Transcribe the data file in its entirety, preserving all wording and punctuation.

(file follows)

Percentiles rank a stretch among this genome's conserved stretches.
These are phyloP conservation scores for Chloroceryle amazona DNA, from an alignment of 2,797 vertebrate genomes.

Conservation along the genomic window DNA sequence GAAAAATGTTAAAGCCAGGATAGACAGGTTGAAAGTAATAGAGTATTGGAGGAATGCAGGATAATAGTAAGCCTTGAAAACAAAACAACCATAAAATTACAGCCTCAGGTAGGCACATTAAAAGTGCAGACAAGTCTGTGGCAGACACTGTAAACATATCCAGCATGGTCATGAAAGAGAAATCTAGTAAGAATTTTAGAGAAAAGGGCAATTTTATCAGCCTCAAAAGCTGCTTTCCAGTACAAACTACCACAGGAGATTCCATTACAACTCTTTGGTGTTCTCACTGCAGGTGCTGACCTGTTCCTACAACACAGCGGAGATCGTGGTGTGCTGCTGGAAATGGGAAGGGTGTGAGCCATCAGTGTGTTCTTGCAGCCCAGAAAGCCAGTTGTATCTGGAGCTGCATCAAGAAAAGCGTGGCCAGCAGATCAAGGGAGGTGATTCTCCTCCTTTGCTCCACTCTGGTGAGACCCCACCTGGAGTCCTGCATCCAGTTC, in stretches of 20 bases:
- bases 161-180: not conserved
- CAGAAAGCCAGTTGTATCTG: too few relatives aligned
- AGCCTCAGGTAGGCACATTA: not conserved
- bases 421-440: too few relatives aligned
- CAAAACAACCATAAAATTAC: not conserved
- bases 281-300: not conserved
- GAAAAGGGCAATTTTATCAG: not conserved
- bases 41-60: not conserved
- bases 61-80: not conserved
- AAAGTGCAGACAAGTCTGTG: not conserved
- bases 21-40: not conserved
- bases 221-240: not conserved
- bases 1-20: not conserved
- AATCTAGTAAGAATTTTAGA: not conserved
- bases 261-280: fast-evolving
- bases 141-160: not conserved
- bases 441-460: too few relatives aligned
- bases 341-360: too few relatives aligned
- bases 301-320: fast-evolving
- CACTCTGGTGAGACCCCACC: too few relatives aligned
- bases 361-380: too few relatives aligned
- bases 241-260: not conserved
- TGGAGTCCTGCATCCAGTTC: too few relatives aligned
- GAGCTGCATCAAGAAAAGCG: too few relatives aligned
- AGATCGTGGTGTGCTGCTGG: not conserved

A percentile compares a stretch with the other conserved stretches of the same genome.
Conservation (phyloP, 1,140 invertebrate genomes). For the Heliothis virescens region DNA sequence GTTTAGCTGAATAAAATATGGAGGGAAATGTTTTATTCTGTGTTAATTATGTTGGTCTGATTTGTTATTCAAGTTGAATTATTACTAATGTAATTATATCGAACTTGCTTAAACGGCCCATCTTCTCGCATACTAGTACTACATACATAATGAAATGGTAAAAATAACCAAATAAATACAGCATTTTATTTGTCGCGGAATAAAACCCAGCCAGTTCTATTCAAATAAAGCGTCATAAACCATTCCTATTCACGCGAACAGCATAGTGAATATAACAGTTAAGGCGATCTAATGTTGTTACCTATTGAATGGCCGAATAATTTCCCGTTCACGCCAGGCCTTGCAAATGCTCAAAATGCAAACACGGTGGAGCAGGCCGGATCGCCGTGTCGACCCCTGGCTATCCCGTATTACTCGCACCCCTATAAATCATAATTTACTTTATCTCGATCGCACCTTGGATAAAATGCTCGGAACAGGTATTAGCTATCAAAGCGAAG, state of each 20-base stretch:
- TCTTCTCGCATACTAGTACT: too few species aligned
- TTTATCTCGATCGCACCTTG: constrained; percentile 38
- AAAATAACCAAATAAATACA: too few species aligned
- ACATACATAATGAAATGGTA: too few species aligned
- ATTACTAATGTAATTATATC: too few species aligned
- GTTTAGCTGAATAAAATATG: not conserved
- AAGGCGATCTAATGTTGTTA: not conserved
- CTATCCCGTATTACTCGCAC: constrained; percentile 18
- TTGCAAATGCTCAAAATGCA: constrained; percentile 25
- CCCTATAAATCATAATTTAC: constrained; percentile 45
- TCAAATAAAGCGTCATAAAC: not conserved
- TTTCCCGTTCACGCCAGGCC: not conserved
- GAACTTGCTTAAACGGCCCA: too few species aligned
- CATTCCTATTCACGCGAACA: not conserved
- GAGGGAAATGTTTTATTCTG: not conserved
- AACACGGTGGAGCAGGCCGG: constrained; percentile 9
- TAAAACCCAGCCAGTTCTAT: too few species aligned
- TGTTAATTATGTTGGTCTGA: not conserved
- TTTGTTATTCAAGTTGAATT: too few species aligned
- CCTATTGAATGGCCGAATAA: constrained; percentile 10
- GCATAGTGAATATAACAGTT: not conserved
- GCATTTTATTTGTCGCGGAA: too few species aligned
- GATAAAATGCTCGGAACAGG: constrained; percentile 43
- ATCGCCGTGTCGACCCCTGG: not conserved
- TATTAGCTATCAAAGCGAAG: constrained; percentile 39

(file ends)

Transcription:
Percentiles rank a stretch among this genome's conserved stretches.
These are phyloP conservation scores for Chloroceryle amazona DNA, from an alignment of 2,797 vertebrate genomes.

Conservation along the genomic window DNA sequence GAAAAATGTTAAAGCCAGGATAGACAGGTTGAAAGTAATAGAGTATTGGAGGAATGCAGGATAATAGTAAGCCTTGAAAACAAAACAACCATAAAATTACAGCCTCAGGTAGGCACATTAAAAGTGCAGACAAGTCTGTGGCAGACACTGTAAACATATCCAGCATGGTCATGAAAGAGAAATCTAGTAAGAATTTTAGAGAAAAGGGCAATTTTATCAGCCTCAAAAGCTGCTTTCCAGTACAAACTACCACAGGAGATTCCATTACAACTCTTTGGTGTTCTCACTGCAGGTGCTGACCTGTTCCTACAACACAGCGGAGATCGTGGTGTGCTGCTGGAAATGGGAAGGGTGTGAGCCATCAGTGTGTTCTTGCAGCCCAGAAAGCCAGTTGTATCTGGAGCTGCATCAAGAAAAGCGTGGCCAGCAGATCAAGGGAGGTGATTCTCCTCCTTTGCTCCACTCTGGTGAGACCCCACCTGGAGTCCTGCATCCAGTTC, in stretches of 20 bases:
- bases 161-180: not conserved
- CAGAAAGCCAGTTGTATCTG: too few relatives aligned
- AGCCTCAGGTAGGCACATTA: not conserved
- bases 421-440: too few relatives aligned
- CAAAACAACCATAAAATTAC: not conserved
- bases 281-300: not conserved
- GAAAAGGGCAATTTTATCAG: not conserved
- bases 41-60: not conserved
- bases 61-80: not conserved
- AAAGTGCAGACAAGTCTGTG: not conserved
- bases 21-40: not conserved
- bases 221-240: not conserved
- bases 1-20: not conserved
- AATCTAGTAAGAATTTTAGA: not conserved
- bases 261-280: fast-evolving
- bases 141-160: not conserved
- bases 441-460: too few relatives aligned
- bases 341-360: too few relatives aligned
- bases 301-320: fast-evolving
- CACTCTGGTGAGACCCCACC: too few relatives aligned
- bases 361-380: too few relatives aligned
- bases 241-260: not conserved
- TGGAGTCCTGCATCCAGTTC: too few relatives aligned
- GAGCTGCATCAAGAAAAGCG: too few relatives aligned
- AGATCGTGGTGTGCTGCTGG: not conserved

A percentile compares a stretch with the other conserved stretches of the same genome.
Conservation (phyloP, 1,140 invertebrate genomes). For the Heliothis virescens region DNA sequence GTTTAGCTGAATAAAATATGGAGGGAAATGTTTTATTCTGTGTTAATTATGTTGGTCTGATTTGTTATTCAAGTTGAATTATTACTAATGTAATTATATCGAACTTGCTTAAACGGCCCATCTTCTCGCATACTAGTACTACATACATAATGAAATGGTAAAAATAACCAAATAAATACAGCATTTTATTTGTCGCGGAATAAAACCCAGCCAGTTCTATTCAAATAAAGCGTCATAAACCATTCCTATTCACGCGAACAGCATAGTGAATATAACAGTTAAGGCGATCTAATGTTGTTACCTATTGAATGGCCGAATAATTTCCCGTTCACGCCAGGCCTTGCAAATGCTCAAAATGCAAACACGGTGGAGCAGGCCGGATCGCCGTGTCGACCCCTGGCTATCCCGTATTACTCGCACCCCTATAAATCATAATTTACTTTATCTCGATCGCACCTTGGATAAAATGCTCGGAACAGGTATTAGCTATCAAAGCGAAG, state of each 20-base stretch:
- TCTTCTCGCATACTAGTACT: too few species aligned
- TTTATCTCGATCGCACCTTG: constrained; percentile 38
- AAAATAACCAAATAAATACA: too few species aligned
- ACATACATAATGAAATGGTA: too few species aligned
- ATTACTAATGTAATTATATC: too few species aligned
- GTTTAGCTGAATAAAATATG: not conserved
- AAGGCGATCTAATGTTGTTA: not conserved
- CTATCCCGTATTACTCGCAC: constrained; percentile 18
- TTGCAAATGCTCAAAATGCA: constrained; percentile 25
- CCCTATAAATCATAATTTAC: constrained; percentile 45
- TCAAATAAAGCGTCATAAAC: not conserved
- TTTCCCGTTCACGCCAGGCC: not conserved
- GAACTTGCTTAAACGGCCCA: too few species aligned
- CATTCCTATTCACGCGAACA: not conserved
- GAGGGAAATGTTTTATTCTG: not conserved
- AACACGGTGGAGCAGGCCGG: constrained; percentile 9
- TAAAACCCAGCCAGTTCTAT: too few species aligned
- TGTTAATTATGTTGGTCTGA: not conserved
- TTTGTTATTCAAGTTGAATT: too few species aligned
- CCTATTGAATGGCCGAATAA: constrained; percentile 10
- GCATAGTGAATATAACAGTT: not conserved
- GCATTTTATTTGTCGCGGAA: too few species aligned
- GATAAAATGCTCGGAACAGG: constrained; percentile 43
- ATCGCCGTGTCGACCCCTGG: not conserved
- TATTAGCTATCAAAGCGAAG: constrained; percentile 39